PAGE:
What do you mean by this?

The hostilities between the Serbian and Bosnian people are purposefully being kept alive by forces outside of the country. The country continues to be a powder keg! And the Croats are caught in between. Hundreds of thousands of them were displaced during the war, and today, more than twenty years after the fact, they still cannot return, even though the Dayton Accords guarantee them the right to return. The opposite has happened: many are still leaving for other countries. The Conference of Bishops has repeatedly asked for the Dayton Accords to be amended to give the Croat minority more security. They have yet to be accorded equality.

 

Why is the Catholic minority receiving unequal treatment?

The Croats are not being treated as a constitutive ethnic group in Bosnia and Herzegovina. Many foreign governments also recognize only two ethnic groups in Bosnia and Herzegovina: the Serbs and the Bosnians. This has grave consequences, as is shown by the example of the Republika Srbska (the Republika Srbska was established by the Dayton Accords as the “second entity” of the federal state of Bosnia and Herzegovina and is made up of extensive areas of land in the northern and eastern parts of the country; editor’s note). Only about five per cent of the Catholics who once lived in the 69 parishes that existed in this region before the war have returned. In other parts of the country, Catholics are still leaving. The Croats receive neither political, nor legal, nor financial support. It is almost impossible for them to rebuild their homes or find work. They are the subjects of systemic discrimination. This is badly damaging the entire country. The other religions agree, by the way. I recently talked with the Grand Mufti of Bosnia. He also says: “It is imperative that the Croats remain here!”

Bosnia and Herzegovina: Financial support for pastoral activities of the archiepiscopal youth ministry Ivan Pavao II in Sarajevo.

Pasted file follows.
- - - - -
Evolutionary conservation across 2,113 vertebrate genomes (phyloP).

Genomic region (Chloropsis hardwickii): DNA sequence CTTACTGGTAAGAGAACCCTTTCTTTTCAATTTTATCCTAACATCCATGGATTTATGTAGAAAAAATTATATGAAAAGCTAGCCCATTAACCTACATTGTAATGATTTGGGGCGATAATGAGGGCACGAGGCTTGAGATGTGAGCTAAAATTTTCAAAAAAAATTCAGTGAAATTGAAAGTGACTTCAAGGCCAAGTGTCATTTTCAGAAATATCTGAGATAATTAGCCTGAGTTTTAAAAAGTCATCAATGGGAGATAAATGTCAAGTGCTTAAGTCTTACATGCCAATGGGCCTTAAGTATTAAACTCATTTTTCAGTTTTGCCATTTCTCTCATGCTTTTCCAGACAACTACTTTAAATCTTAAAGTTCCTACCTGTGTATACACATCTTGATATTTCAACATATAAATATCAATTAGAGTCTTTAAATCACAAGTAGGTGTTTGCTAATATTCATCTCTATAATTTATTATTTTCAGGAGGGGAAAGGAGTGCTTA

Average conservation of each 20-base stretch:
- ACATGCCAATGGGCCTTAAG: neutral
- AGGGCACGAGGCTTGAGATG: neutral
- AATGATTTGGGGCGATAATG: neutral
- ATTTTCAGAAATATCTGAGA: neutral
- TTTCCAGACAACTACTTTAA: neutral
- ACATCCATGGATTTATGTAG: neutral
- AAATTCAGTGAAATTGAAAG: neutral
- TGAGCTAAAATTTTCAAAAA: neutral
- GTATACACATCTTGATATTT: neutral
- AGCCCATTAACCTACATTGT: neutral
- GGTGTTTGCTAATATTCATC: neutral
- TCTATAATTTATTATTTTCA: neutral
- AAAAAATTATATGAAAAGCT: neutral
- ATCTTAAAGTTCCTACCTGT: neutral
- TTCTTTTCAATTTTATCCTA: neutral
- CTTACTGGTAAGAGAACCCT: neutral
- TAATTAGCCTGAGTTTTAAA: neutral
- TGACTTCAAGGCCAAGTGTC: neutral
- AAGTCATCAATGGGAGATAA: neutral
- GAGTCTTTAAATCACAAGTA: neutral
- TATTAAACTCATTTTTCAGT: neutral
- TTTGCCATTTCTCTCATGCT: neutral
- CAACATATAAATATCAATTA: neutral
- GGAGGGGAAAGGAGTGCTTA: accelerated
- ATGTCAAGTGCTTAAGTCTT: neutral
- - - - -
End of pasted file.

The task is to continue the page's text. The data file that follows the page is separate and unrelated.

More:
The highest-ranking Muslim in the country thus recognizes the problem. Do his brothers and sisters in faith do so as well? It is currently being reported that the Muslims are becoming radicalized in Bosnia and Herzegovina as well…

Yes, this development does exist. But the threat to our very existence is even worse than the religious discrimination. To be explicit: we can maintain our faith even during persecution – and we have done so. But when the Catholics have no right to their homeland and to their property, this is even more destructive. One example: the mayor of one town in my diocese said to me, “You may not build a church here.” Even though a Catholic parish had been located there before the war! He did not have the right to do so, because religious freedom is guaranteed by the constitution of Bosnia and Herzegovina. And so I lodged a protest. But it was turned down by the next highest authority as well. Finally, I went to the representative of OSCE (Organisation for Security and Co-operation in Europe, responsible for coordinating the reconstruction process; editor’s note). He said to me, “Bishop, I forbid you to build a church!” I showed him pictures of the old parish church as well as a picture of its priest who was murdered during the war. He neither apologized, nor approved the church-building project. This is an open war against the Catholic Church. I was repeatedly told, “You Catholics need to get out of this country!”